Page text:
So… Ford Point it was! We went up South (Wreck) Road and went the way of Clapp Spring, the nearest year-round water source on the island for backcountry campers.

From there, it’s all downhill via the San Augustine Route, which runs alongside San Augustine Canyon. Toward the very end, it gets a little tricky, so take this national park statement into consideration before you get a backcountry permit:

WARNING: While backcountry camping is an incredible experience, it is not for the inexperienced backpacker or kayaker. Due to difficult weather, rugged terrain and off-trail hiking, backcountry camping is an arduous endeavor and should be undertaken only by experienced, well-conditioned backpackers and kayakers. Less experienced visitors to the island should consider frontcountry camping at Santa Rosa Island Campground in Water Canyon, which also offers advance reservations with some amenities.

That said, as long as you make it there in the daytime, finding the route should be no problem. The real difficulty is the physical challenge of carrying a heavy pack down some steep, rocky terrain. It would have been an even greater challenge heading up, but we took a different route on the way back that proved exhausting but “easier.” “Easier,” once again, meaning nothing is easy when you’re hiking 10 miles with your food, water and other supplies on your back. Especially uphill. And especially with the sun blazing.

We were there in late August and it was warm during the day and chilly at night. Located about 40 nautical miles from the Ventura Harbor, Santa Rosa (and all of the Channel Islands) also have their fair share of wind and ocean weather. Fog is not uncommon out there, though we didn’t experience any.

We set up camp on the first possible spot we came across, right near where the San Augustine Route meets the ocean. There are three secluded beaches between there and Ford Point, and we visited all three – camping at two. We also saw a few sea lions in the water, but none had ventured on land.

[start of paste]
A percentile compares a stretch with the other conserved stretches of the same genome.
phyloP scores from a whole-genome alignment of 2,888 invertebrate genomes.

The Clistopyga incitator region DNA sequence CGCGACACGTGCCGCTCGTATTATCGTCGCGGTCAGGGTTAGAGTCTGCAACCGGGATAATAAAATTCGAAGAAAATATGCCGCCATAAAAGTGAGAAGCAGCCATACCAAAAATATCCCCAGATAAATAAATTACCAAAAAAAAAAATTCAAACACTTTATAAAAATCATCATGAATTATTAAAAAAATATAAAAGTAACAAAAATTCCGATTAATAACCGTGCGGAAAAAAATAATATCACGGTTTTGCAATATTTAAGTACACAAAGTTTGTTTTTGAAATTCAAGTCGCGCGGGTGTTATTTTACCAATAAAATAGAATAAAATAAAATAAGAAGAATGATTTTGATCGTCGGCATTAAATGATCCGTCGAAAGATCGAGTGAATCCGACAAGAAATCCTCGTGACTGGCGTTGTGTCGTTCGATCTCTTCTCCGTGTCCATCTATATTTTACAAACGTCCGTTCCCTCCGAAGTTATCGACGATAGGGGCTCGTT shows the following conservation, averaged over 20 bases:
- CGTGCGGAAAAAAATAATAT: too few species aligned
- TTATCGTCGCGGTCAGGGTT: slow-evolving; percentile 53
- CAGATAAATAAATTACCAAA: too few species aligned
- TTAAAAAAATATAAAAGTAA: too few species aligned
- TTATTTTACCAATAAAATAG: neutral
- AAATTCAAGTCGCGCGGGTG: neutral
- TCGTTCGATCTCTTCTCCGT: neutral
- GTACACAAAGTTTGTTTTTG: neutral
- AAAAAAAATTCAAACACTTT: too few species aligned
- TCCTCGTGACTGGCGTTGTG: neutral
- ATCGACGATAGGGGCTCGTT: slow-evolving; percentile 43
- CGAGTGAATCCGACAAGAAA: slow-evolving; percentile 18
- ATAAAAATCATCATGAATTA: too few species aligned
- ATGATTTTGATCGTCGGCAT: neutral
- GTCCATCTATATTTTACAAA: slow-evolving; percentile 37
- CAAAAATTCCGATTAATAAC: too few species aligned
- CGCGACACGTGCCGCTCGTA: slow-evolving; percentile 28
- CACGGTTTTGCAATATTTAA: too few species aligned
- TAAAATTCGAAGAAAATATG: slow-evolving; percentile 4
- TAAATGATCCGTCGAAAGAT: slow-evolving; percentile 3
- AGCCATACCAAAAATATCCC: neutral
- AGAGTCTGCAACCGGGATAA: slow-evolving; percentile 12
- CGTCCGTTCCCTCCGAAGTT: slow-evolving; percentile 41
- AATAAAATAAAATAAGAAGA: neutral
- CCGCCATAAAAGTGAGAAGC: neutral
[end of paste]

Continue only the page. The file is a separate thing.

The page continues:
With 10 miles behind us yesterday and 10 miles ahead of us tomorrow, we mostly just relaxed. By 11 a.m., I was lathered up with sunscreen and walking up and down the beach. I took some photos and spent a good amount of time in the water – at least long enough for the sunscreen to wash away and my feet to burn (that makes me 3-for-3 on Channel Island burns). 

From our Night #2 campsite, I saw all those stars and that blood orange moon on the horizon. I knew a long day was ahead tomorrow, but away from the world of social media and a barrage of screens, I was truly in the moment. 

It’s hard not to be in the moment when you’re back on the trail, huffing and puffing along with a 1,200-ft. elevation gain. 

We took South Road the whole way back, with one last look at Clapp Spring from the intersection we were at two days prior. Each step and each crunch of the dirt below our feet felt as it always does after some 20 miles with a heavy pack.

But as tough as it is – you feel accomplished. You feel like you’re really living – step by step and moment by moment. On the trail, in your “I’m never doing this again” stupor, you already know that you’re lying to yourself. 

Whether at Channel Islands National Park or another beautiful wide-open space, I’ll always want to go back.